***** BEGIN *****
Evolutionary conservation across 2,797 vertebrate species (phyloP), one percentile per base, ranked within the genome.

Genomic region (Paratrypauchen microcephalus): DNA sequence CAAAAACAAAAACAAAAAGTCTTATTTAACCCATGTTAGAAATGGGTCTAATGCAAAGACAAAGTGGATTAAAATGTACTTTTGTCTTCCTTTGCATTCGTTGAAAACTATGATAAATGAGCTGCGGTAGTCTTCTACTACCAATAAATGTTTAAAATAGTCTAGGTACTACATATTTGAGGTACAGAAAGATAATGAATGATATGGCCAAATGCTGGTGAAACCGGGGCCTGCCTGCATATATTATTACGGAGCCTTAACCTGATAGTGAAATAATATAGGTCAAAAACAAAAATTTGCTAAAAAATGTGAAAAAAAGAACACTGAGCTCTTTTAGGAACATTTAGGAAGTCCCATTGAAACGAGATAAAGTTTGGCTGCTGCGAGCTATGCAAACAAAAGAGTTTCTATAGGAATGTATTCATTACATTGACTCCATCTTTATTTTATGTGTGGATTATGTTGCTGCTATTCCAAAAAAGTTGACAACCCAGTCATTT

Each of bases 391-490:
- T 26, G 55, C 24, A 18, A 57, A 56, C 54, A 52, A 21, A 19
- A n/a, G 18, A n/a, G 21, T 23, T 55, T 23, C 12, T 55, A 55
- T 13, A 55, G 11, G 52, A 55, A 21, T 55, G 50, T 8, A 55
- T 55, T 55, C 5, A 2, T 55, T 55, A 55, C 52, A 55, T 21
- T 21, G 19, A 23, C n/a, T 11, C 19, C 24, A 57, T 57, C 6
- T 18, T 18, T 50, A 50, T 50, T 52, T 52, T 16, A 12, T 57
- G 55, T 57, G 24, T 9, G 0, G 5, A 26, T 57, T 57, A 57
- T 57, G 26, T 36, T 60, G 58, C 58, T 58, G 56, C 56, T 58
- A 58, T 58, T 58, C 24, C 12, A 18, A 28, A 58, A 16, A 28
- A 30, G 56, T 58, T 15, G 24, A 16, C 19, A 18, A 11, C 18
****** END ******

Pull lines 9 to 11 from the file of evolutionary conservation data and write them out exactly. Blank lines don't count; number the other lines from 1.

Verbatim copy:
- T 18, T 18, T 50, A 50, T 50, T 52, T 52, T 16, A 12, T 57
- G 55, T 57, G 24, T 9, G 0, G 5, A 26, T 57, T 57, A 57
- T 57, G 26, T 36, T 60, G 58, C 58, T 58, G 56, C 56, T 58